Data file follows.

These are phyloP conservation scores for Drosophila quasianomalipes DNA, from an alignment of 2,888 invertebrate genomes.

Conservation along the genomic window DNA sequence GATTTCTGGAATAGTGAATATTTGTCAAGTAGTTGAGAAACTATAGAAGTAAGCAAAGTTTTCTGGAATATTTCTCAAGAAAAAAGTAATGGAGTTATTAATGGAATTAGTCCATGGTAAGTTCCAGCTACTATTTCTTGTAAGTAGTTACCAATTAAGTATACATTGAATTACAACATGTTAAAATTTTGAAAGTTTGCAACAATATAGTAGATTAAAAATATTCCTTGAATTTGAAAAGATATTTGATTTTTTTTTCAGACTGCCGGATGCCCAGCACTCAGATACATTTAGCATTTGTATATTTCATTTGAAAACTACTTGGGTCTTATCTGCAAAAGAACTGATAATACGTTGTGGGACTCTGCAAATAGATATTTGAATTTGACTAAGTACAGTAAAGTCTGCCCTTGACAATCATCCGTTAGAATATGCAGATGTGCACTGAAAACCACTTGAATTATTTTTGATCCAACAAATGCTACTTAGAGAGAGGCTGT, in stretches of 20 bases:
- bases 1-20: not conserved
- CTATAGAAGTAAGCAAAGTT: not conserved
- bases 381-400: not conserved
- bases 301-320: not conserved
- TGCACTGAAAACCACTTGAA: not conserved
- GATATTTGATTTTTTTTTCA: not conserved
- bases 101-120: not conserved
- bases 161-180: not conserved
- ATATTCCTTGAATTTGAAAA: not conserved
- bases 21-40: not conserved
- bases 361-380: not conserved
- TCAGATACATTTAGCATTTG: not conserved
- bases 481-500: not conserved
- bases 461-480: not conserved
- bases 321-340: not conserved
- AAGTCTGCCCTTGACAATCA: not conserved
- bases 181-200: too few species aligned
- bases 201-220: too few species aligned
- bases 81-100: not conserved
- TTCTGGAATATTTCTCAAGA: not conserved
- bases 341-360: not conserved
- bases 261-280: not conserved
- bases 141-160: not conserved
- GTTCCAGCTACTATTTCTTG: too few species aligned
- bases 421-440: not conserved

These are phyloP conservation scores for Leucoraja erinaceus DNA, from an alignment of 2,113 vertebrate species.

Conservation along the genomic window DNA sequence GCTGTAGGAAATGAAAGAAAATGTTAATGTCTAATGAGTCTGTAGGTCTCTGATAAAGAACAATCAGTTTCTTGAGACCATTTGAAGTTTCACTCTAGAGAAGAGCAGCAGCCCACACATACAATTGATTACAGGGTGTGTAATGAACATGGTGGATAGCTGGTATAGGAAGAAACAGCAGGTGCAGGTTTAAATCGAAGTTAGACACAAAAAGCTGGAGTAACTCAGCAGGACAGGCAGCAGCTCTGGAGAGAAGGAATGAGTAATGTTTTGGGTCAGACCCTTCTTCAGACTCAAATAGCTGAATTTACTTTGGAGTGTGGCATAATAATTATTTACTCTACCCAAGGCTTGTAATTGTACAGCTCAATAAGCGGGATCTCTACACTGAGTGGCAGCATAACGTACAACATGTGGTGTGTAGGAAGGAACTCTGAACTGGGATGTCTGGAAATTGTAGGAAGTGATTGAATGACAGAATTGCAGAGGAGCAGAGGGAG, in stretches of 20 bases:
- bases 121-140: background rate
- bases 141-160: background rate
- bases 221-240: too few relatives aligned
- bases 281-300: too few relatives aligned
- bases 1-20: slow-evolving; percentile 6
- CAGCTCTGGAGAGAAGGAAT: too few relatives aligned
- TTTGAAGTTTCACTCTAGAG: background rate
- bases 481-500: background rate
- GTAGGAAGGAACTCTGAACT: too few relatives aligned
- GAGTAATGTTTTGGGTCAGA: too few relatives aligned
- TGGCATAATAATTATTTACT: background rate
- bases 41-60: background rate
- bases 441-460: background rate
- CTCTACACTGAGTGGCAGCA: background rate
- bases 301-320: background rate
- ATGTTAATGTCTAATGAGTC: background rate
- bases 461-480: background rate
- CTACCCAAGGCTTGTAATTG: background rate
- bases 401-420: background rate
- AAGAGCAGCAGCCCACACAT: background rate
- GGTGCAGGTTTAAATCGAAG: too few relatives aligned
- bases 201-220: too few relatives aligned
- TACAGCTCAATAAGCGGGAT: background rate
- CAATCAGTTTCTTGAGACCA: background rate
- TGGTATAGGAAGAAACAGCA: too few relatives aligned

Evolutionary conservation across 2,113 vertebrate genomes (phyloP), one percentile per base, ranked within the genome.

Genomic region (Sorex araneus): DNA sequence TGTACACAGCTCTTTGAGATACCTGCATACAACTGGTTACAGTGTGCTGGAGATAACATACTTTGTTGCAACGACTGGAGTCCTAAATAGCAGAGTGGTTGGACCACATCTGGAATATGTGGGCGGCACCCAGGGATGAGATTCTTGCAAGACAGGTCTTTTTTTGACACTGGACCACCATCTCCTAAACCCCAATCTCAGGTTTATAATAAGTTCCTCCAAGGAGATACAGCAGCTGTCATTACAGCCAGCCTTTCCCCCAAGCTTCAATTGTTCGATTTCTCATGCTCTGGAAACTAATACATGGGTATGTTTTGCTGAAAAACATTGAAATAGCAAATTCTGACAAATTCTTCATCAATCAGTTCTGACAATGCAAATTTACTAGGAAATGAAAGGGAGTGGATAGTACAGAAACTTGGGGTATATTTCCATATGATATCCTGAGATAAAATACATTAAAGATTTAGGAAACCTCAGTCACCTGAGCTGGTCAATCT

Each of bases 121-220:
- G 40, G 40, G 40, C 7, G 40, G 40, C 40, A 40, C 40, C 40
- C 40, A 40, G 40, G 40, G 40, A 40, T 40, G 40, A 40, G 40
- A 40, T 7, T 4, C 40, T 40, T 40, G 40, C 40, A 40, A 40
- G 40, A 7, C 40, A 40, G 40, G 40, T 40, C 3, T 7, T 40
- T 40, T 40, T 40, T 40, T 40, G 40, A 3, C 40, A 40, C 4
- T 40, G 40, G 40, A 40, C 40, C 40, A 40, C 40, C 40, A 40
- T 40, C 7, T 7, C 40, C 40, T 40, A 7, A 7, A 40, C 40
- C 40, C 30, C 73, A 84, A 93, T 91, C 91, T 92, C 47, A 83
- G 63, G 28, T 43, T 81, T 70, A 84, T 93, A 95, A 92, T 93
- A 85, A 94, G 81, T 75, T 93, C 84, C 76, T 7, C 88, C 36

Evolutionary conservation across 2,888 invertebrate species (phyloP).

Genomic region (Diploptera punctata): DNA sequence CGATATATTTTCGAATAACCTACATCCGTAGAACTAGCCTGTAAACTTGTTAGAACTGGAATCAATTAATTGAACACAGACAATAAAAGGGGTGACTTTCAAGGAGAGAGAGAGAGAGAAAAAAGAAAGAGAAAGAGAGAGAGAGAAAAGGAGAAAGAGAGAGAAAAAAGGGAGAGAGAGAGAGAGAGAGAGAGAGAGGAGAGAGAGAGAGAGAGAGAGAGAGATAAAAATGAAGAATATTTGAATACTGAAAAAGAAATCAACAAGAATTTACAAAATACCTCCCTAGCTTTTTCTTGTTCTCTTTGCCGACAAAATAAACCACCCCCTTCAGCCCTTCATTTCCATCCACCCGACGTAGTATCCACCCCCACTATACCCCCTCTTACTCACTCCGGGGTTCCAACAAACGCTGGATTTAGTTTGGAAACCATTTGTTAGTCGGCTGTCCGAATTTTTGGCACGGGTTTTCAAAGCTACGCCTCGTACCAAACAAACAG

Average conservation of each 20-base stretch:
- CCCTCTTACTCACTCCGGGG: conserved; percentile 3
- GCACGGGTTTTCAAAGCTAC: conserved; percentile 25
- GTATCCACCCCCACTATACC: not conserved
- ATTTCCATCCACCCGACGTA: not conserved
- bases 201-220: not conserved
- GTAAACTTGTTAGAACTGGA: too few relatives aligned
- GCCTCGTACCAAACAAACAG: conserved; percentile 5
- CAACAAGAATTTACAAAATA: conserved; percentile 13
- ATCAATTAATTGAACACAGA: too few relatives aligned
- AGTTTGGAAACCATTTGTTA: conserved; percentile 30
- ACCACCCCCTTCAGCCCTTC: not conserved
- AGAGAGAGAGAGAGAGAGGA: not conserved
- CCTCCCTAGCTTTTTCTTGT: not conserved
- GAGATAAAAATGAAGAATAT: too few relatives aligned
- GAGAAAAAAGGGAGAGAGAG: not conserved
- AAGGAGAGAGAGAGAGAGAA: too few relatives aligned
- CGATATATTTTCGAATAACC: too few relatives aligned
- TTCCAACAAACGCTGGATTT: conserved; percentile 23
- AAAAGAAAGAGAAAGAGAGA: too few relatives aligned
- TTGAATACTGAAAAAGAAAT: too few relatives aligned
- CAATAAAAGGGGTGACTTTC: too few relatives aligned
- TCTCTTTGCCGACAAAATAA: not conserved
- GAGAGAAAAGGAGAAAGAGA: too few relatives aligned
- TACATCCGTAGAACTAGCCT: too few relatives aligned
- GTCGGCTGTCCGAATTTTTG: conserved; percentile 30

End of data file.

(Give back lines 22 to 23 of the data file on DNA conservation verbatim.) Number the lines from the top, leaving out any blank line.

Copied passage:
- TTCTGGAATATTTCTCAAGA: not conserved
- bases 341-360: not conserved